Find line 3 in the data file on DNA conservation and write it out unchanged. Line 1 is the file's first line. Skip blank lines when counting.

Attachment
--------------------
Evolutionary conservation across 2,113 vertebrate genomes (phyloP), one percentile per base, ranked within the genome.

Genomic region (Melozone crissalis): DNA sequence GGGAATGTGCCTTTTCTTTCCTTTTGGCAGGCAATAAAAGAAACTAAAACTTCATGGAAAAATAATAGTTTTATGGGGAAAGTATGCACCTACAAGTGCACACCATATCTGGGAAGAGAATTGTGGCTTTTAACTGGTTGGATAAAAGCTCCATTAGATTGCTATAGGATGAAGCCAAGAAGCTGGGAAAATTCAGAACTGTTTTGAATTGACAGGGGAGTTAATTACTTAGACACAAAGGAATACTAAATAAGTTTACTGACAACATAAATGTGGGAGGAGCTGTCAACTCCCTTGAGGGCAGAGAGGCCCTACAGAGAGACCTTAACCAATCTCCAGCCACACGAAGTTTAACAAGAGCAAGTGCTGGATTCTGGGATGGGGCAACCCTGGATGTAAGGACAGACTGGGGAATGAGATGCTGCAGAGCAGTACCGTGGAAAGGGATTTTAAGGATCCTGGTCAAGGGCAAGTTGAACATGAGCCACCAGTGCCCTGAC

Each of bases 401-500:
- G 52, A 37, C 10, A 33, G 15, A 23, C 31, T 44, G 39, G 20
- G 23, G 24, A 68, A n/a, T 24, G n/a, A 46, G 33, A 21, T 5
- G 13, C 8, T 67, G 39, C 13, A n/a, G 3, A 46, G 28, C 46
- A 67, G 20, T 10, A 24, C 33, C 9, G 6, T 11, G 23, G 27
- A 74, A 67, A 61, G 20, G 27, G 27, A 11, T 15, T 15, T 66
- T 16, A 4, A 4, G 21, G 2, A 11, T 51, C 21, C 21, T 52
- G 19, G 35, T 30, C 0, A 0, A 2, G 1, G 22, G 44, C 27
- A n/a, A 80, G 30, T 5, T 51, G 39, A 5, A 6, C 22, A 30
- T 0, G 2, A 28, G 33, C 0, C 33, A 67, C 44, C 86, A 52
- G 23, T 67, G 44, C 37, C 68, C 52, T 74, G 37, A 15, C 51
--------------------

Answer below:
Each of bases 401-500: